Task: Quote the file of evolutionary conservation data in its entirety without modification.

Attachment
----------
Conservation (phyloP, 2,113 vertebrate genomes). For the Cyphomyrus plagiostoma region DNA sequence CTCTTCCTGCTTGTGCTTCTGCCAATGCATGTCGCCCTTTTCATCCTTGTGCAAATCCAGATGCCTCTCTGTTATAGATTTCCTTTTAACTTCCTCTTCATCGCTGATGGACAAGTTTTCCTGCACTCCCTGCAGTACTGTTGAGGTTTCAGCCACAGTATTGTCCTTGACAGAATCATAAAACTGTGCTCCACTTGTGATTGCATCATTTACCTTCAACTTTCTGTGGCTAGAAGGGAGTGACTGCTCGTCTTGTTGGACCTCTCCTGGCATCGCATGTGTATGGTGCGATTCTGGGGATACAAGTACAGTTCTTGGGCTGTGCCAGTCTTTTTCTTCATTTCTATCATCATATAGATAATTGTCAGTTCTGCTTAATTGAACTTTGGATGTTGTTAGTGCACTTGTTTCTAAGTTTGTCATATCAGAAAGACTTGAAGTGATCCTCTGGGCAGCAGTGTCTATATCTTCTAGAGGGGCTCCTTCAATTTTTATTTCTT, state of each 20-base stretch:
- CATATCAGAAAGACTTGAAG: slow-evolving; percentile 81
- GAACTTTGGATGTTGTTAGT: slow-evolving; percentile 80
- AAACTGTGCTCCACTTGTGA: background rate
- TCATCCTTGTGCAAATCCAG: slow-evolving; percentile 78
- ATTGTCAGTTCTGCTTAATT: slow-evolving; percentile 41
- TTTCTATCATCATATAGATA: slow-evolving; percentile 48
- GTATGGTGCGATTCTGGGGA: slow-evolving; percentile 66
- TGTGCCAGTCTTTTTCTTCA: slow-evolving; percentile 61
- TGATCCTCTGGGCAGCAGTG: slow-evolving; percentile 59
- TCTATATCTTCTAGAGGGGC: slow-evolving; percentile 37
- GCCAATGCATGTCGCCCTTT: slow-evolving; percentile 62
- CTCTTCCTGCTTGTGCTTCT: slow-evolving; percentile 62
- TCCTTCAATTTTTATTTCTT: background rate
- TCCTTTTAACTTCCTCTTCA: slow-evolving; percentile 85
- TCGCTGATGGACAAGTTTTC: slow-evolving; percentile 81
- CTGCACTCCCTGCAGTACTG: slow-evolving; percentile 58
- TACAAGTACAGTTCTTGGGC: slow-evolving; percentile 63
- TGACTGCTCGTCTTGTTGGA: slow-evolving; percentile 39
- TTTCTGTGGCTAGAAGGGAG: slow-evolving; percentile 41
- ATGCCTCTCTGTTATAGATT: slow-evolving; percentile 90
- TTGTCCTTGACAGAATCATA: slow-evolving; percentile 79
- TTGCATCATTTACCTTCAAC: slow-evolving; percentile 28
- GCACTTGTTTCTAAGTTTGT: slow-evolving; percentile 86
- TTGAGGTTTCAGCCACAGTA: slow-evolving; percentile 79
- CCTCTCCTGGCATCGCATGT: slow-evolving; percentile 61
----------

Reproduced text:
Conservation (phyloP, 2,113 vertebrate genomes). For the Cyphomyrus plagiostoma region DNA sequence CTCTTCCTGCTTGTGCTTCTGCCAATGCATGTCGCCCTTTTCATCCTTGTGCAAATCCAGATGCCTCTCTGTTATAGATTTCCTTTTAACTTCCTCTTCATCGCTGATGGACAAGTTTTCCTGCACTCCCTGCAGTACTGTTGAGGTTTCAGCCACAGTATTGTCCTTGACAGAATCATAAAACTGTGCTCCACTTGTGATTGCATCATTTACCTTCAACTTTCTGTGGCTAGAAGGGAGTGACTGCTCGTCTTGTTGGACCTCTCCTGGCATCGCATGTGTATGGTGCGATTCTGGGGATACAAGTACAGTTCTTGGGCTGTGCCAGTCTTTTTCTTCATTTCTATCATCATATAGATAATTGTCAGTTCTGCTTAATTGAACTTTGGATGTTGTTAGTGCACTTGTTTCTAAGTTTGTCATATCAGAAAGACTTGAAGTGATCCTCTGGGCAGCAGTGTCTATATCTTCTAGAGGGGCTCCTTCAATTTTTATTTCTT, state of each 20-base stretch:
- CATATCAGAAAGACTTGAAG: slow-evolving; percentile 81
- GAACTTTGGATGTTGTTAGT: slow-evolving; percentile 80
- AAACTGTGCTCCACTTGTGA: background rate
- TCATCCTTGTGCAAATCCAG: slow-evolving; percentile 78
- ATTGTCAGTTCTGCTTAATT: slow-evolving; percentile 41
- TTTCTATCATCATATAGATA: slow-evolving; percentile 48
- GTATGGTGCGATTCTGGGGA: slow-evolving; percentile 66
- TGTGCCAGTCTTTTTCTTCA: slow-evolving; percentile 61
- TGATCCTCTGGGCAGCAGTG: slow-evolving; percentile 59
- TCTATATCTTCTAGAGGGGC: slow-evolving; percentile 37
- GCCAATGCATGTCGCCCTTT: slow-evolving; percentile 62
- CTCTTCCTGCTTGTGCTTCT: slow-evolving; percentile 62
- TCCTTCAATTTTTATTTCTT: background rate
- TCCTTTTAACTTCCTCTTCA: slow-evolving; percentile 85
- TCGCTGATGGACAAGTTTTC: slow-evolving; percentile 81
- CTGCACTCCCTGCAGTACTG: slow-evolving; percentile 58
- TACAAGTACAGTTCTTGGGC: slow-evolving; percentile 63
- TGACTGCTCGTCTTGTTGGA: slow-evolving; percentile 39
- TTTCTGTGGCTAGAAGGGAG: slow-evolving; percentile 41
- ATGCCTCTCTGTTATAGATT: slow-evolving; percentile 90
- TTGTCCTTGACAGAATCATA: slow-evolving; percentile 79
- TTGCATCATTTACCTTCAAC: slow-evolving; percentile 28
- GCACTTGTTTCTAAGTTTGT: slow-evolving; percentile 86
- TTGAGGTTTCAGCCACAGTA: slow-evolving; percentile 79
- CCTCTCCTGGCATCGCATGT: slow-evolving; percentile 61